As I learned from this MathOverflow answer, one can make this argument work in \mathbb{Z}^n, and so in \mathbb{Q}^n by scaling to remove denominators. Let n+1 non-zero elements of \mathbb{Z}^n be given, and let N be the largest component in absolute value. There are (2M+1)^{n+1} \mathbb{Z}-linear combinations with coefficients in \{-M,\ldots,M\}, each of which has components in \{-MN, \ldots, MN\}. The pigeonhole principle strikes as soon as (2MN+1)^n < (2M+1)^{n+1}; clearly this is true for large enough M. For instance, since (2MN+1)^n < 3^n N^n M^n and 2^n M^n M < (2M+1)^{n+1}, it is sufficient if (3/2)^n N^n < M.

Question. Is there a trick to extend this argument to arbitrary fields?

Modules over general rings

Yiftach Barnea pointed out to me that if A is an n \times n matrix with entries in a principal ideal domain R then, regarded as a linear map R^n \rightarrow R^n, if A is surjective then A is injective. One proof (to my eyes, essentially the same as using the structure theorem for modules over a PID) is to use row and column operations to reduce to the case where A is a diagonal matrix: then all the diagonal entries of A must be invertible in R, so A is itself invertible, and so injective. Clearly the converse holds if and only if R is a field.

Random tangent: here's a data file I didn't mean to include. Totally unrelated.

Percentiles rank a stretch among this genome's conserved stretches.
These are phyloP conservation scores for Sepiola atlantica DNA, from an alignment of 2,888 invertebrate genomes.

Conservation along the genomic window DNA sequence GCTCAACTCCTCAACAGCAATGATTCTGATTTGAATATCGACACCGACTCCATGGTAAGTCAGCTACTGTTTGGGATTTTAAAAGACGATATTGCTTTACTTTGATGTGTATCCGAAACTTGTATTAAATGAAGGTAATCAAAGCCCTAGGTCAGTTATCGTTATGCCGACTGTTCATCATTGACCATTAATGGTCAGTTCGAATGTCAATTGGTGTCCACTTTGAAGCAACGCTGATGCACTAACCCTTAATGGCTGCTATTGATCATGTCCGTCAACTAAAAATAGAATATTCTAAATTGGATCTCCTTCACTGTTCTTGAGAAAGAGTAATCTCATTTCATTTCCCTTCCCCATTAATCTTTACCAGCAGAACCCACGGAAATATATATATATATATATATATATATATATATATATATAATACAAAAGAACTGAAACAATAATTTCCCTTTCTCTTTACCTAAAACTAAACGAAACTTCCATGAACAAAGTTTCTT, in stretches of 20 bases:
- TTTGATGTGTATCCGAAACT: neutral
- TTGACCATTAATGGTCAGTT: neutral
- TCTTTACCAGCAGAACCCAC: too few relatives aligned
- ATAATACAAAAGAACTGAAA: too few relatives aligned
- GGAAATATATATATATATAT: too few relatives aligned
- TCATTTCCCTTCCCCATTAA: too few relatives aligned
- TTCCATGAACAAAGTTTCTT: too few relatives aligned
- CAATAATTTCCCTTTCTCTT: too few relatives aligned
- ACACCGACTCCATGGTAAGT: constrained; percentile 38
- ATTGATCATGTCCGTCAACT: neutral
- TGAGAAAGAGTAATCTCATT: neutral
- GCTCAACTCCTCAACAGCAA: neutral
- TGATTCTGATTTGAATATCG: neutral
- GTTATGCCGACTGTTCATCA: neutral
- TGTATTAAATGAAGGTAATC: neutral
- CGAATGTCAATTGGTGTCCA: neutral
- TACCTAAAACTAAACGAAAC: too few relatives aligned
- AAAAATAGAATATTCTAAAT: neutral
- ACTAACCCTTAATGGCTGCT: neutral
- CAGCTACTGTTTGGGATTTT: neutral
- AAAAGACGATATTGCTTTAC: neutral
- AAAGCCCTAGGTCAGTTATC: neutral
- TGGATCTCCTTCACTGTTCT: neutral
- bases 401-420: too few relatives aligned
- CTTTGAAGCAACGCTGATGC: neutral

Suppose that R is a unital ring containing a non-zero element b with a left inverse. Then multiplication by b, i.e. r \mapsto br, is an injective linear map. This map is surjective if and only if b has a right inverse. So for general rings, neither implication holds.